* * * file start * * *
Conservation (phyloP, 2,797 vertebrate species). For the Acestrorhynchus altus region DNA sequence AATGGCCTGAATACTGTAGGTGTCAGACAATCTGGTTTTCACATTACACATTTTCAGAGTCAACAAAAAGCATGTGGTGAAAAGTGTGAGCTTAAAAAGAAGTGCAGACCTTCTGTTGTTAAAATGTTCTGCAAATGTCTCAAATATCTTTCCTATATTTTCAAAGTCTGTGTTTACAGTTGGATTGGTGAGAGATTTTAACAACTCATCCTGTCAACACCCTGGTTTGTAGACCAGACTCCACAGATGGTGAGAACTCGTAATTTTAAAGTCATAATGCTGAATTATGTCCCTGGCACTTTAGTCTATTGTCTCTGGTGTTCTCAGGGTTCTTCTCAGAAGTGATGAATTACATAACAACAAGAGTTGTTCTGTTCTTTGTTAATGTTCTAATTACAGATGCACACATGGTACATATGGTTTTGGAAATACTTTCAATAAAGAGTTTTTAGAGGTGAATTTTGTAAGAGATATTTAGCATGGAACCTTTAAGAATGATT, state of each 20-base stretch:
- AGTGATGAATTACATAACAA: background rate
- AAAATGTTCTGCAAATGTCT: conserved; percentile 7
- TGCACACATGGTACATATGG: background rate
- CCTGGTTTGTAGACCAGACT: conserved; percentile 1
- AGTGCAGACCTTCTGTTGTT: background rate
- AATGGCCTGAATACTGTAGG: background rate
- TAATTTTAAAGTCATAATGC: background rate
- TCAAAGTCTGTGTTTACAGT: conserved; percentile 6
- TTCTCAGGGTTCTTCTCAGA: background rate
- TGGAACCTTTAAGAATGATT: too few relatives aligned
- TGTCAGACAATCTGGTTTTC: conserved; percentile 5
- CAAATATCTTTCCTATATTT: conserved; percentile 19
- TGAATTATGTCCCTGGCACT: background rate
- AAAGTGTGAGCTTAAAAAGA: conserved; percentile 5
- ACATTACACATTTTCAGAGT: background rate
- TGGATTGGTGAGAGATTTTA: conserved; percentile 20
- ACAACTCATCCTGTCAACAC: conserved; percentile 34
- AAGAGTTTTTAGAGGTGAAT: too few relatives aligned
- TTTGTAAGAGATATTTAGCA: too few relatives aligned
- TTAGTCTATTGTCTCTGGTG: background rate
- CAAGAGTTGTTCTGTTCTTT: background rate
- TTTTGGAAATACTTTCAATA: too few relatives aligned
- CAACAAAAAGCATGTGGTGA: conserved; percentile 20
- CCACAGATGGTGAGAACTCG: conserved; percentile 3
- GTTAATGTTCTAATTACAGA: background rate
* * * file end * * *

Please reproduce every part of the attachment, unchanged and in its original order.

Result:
Conservation (phyloP, 2,797 vertebrate species). For the Acestrorhynchus altus region DNA sequence AATGGCCTGAATACTGTAGGTGTCAGACAATCTGGTTTTCACATTACACATTTTCAGAGTCAACAAAAAGCATGTGGTGAAAAGTGTGAGCTTAAAAAGAAGTGCAGACCTTCTGTTGTTAAAATGTTCTGCAAATGTCTCAAATATCTTTCCTATATTTTCAAAGTCTGTGTTTACAGTTGGATTGGTGAGAGATTTTAACAACTCATCCTGTCAACACCCTGGTTTGTAGACCAGACTCCACAGATGGTGAGAACTCGTAATTTTAAAGTCATAATGCTGAATTATGTCCCTGGCACTTTAGTCTATTGTCTCTGGTGTTCTCAGGGTTCTTCTCAGAAGTGATGAATTACATAACAACAAGAGTTGTTCTGTTCTTTGTTAATGTTCTAATTACAGATGCACACATGGTACATATGGTTTTGGAAATACTTTCAATAAAGAGTTTTTAGAGGTGAATTTTGTAAGAGATATTTAGCATGGAACCTTTAAGAATGATT, state of each 20-base stretch:
- AGTGATGAATTACATAACAA: background rate
- AAAATGTTCTGCAAATGTCT: conserved; percentile 7
- TGCACACATGGTACATATGG: background rate
- CCTGGTTTGTAGACCAGACT: conserved; percentile 1
- AGTGCAGACCTTCTGTTGTT: background rate
- AATGGCCTGAATACTGTAGG: background rate
- TAATTTTAAAGTCATAATGC: background rate
- TCAAAGTCTGTGTTTACAGT: conserved; percentile 6
- TTCTCAGGGTTCTTCTCAGA: background rate
- TGGAACCTTTAAGAATGATT: too few relatives aligned
- TGTCAGACAATCTGGTTTTC: conserved; percentile 5
- CAAATATCTTTCCTATATTT: conserved; percentile 19
- TGAATTATGTCCCTGGCACT: background rate
- AAAGTGTGAGCTTAAAAAGA: conserved; percentile 5
- ACATTACACATTTTCAGAGT: background rate
- TGGATTGGTGAGAGATTTTA: conserved; percentile 20
- ACAACTCATCCTGTCAACAC: conserved; percentile 34
- AAGAGTTTTTAGAGGTGAAT: too few relatives aligned
- TTTGTAAGAGATATTTAGCA: too few relatives aligned
- TTAGTCTATTGTCTCTGGTG: background rate
- CAAGAGTTGTTCTGTTCTTT: background rate
- TTTTGGAAATACTTTCAATA: too few relatives aligned
- CAACAAAAAGCATGTGGTGA: conserved; percentile 20
- CCACAGATGGTGAGAACTCG: conserved; percentile 3
- GTTAATGTTCTAATTACAGA: background rate